In this case, let’s select the Public option so that other researchers – including faculty and students at other institutions – can find our list and perhaps use it for their own research or course development goals.

7. Click on the orange Create List button, and then on Add to List.

ACI May 29 - blog post 7Clicking on the orange Create List button finalizes the creation of your new list. You’ll then see it displayed on the original Lists box. Now just click on Click on Add to List to add the posts to your newly-created list.

8. On your Lists page, click on that list name (POLSCI 5200 Readings: International Genocide) on the left.

ACI May 29 - blog post 8To access your Lists page from anywhere in ACI, click on the menu icon next to your name in the upper-right corner, and then on Lists. In addition to options for searching public lists, creating new lists, or viewing your list posts (via the ACI Stream), you’ll also see your lists in the My Lists section in the lower-left. Click on the POLSCI 5200 Readings: International Genocide list name to manage or share that list.

9. Share the list handout with your students, and/or choose from the other available options.

ACI May 29 - blog post 9You can easily print or save a PDF handout with list access instructions by clicking the Print Handout button. If the course assignment will be digitally shared, save the handout as a PDF attachment to share with students, or you can print the PDF to hand out print copies.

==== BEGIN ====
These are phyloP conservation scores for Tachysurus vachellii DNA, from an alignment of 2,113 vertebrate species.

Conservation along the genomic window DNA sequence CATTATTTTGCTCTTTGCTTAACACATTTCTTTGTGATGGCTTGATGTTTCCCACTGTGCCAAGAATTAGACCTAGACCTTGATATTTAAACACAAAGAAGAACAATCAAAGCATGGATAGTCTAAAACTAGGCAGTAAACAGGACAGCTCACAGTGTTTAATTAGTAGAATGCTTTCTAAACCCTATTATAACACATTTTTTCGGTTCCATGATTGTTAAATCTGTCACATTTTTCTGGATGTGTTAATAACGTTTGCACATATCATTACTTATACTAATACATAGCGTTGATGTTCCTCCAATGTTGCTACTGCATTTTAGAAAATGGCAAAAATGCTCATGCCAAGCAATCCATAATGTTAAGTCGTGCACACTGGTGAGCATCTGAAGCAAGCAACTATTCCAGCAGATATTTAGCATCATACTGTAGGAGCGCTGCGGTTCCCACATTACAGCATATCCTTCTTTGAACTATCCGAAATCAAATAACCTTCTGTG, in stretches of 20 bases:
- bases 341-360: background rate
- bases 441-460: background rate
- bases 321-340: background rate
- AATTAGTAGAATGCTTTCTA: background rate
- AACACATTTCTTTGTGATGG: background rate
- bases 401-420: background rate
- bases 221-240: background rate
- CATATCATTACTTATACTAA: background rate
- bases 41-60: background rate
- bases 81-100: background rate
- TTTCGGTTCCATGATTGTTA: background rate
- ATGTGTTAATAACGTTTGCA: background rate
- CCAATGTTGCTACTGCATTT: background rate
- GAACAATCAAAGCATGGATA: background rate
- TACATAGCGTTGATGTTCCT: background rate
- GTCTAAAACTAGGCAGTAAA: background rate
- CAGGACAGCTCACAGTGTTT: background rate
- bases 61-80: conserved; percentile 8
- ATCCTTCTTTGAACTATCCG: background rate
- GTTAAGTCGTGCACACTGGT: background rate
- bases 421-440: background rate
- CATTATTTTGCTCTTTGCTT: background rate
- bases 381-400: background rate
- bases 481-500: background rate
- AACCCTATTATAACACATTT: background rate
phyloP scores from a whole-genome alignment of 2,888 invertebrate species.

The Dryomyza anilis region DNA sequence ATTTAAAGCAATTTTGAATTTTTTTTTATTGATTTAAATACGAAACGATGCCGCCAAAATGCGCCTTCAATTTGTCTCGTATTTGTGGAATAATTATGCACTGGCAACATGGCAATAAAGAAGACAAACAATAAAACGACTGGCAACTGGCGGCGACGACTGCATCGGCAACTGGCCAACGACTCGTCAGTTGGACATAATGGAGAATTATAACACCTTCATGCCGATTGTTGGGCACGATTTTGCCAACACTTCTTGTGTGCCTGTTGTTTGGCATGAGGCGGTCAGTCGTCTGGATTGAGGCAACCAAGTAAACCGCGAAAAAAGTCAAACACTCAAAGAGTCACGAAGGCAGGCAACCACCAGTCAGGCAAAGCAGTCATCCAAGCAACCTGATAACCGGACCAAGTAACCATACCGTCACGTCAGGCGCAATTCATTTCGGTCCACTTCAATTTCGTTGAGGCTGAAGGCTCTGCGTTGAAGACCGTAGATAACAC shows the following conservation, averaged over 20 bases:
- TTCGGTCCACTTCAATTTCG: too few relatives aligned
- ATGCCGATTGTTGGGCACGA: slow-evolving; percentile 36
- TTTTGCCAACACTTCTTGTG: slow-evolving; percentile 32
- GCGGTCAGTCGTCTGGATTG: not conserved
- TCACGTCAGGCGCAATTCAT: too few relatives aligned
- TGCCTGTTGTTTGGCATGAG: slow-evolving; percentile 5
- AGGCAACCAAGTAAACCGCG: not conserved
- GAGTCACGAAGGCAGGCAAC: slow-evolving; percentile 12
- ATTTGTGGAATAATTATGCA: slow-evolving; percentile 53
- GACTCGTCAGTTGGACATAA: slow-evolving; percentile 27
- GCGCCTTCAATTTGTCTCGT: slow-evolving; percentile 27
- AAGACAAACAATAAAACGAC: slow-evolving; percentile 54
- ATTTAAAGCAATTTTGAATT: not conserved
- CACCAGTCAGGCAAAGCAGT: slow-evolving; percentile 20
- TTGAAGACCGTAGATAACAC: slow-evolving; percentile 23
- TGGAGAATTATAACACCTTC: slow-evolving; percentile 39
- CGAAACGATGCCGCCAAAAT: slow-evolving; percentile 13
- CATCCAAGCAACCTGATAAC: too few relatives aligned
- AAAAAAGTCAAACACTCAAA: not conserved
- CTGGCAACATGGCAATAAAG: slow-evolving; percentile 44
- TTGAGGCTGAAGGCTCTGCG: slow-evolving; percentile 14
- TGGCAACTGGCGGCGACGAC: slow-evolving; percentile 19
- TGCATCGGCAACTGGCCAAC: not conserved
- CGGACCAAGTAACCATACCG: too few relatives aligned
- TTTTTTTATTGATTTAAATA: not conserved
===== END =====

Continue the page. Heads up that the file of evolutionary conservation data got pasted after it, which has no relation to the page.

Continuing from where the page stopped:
There are many available sharing and content organization/access options. You’ll see several right off the bat, such as an email option that allows you to share the permalink to your list with students. If you click the red plus sign, you’ll notice there are many other options as well, like Twitter, WordPress, Evernote, and others.

As you’ve probably noticed, there are numerous alternate paths we might take to get an equally-relevant list of scholarly posts in our topic. The strategy outlined above is just one example of many, and the search strategies, facets applied, and even the ordering of steps taken will differ depending on your discipline, depth of coverage in blogs, and your ultimate goals for student objectives and course development.

Try it now with your own faculty discipline or major field of study, and be sure to let us know in the comments below what worked for your field or course goals. These tools – and many others! – are there to enhance the research experience for all academic users, so take advantage of them. Incorporate ACI’s tools and features in your course development projects, and experience the full potential that scholarly blogs offer for you and your students today.